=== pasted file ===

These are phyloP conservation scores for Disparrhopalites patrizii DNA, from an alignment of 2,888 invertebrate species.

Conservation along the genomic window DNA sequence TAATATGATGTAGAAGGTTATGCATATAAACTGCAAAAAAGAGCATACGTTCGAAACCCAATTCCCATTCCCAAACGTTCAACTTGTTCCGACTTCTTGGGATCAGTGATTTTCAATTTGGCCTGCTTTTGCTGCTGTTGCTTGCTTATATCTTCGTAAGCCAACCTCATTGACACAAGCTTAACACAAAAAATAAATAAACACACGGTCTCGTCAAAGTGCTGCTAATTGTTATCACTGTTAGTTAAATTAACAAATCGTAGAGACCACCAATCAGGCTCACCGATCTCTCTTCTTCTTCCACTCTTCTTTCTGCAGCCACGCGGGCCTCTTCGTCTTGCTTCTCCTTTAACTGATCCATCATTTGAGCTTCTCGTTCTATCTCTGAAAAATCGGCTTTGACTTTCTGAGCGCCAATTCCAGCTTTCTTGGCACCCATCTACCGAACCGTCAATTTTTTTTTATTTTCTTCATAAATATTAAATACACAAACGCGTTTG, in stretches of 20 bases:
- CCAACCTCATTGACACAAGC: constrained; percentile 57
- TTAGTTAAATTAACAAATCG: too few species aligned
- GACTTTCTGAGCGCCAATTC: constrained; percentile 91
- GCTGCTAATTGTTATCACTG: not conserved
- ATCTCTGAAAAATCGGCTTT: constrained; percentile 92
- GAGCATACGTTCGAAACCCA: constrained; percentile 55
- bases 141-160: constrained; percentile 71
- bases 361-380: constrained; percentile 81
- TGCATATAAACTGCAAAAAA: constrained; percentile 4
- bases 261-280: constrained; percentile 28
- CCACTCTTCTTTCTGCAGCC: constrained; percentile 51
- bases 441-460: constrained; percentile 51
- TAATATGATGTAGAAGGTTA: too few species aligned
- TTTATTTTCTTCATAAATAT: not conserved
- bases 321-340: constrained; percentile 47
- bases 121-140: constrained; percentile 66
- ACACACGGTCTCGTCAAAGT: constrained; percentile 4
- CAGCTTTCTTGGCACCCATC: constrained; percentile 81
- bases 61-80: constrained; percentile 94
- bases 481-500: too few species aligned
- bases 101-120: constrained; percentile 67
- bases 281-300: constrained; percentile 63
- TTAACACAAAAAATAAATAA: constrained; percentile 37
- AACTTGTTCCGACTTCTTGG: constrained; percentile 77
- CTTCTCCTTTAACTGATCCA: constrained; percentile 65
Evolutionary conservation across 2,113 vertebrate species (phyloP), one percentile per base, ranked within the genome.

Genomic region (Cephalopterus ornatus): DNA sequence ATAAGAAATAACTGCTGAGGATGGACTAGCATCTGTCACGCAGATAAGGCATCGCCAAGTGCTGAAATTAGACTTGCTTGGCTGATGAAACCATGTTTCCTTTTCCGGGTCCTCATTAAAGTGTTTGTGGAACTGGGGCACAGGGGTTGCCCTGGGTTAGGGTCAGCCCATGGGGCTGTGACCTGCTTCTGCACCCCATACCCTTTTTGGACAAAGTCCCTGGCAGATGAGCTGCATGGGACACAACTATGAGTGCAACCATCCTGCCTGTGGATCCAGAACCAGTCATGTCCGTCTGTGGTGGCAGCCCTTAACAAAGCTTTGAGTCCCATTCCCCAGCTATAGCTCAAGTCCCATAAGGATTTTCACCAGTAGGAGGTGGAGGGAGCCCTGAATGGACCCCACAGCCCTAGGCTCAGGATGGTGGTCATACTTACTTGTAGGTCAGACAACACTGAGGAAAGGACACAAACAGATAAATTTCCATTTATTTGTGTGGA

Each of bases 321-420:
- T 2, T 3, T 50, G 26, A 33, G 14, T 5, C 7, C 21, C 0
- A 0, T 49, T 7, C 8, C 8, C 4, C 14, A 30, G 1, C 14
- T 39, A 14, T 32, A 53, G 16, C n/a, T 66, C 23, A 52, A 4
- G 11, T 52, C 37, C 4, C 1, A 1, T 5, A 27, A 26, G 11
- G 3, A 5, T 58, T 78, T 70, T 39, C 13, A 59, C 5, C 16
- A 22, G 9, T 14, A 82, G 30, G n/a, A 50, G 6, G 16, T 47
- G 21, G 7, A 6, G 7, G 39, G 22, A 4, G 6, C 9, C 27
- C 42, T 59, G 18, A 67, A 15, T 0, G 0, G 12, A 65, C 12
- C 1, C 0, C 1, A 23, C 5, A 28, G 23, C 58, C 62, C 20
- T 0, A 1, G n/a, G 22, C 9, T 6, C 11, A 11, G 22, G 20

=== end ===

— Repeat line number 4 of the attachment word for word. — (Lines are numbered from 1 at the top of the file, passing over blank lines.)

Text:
- TTAGTTAAATTAACAAATCG: too few species aligned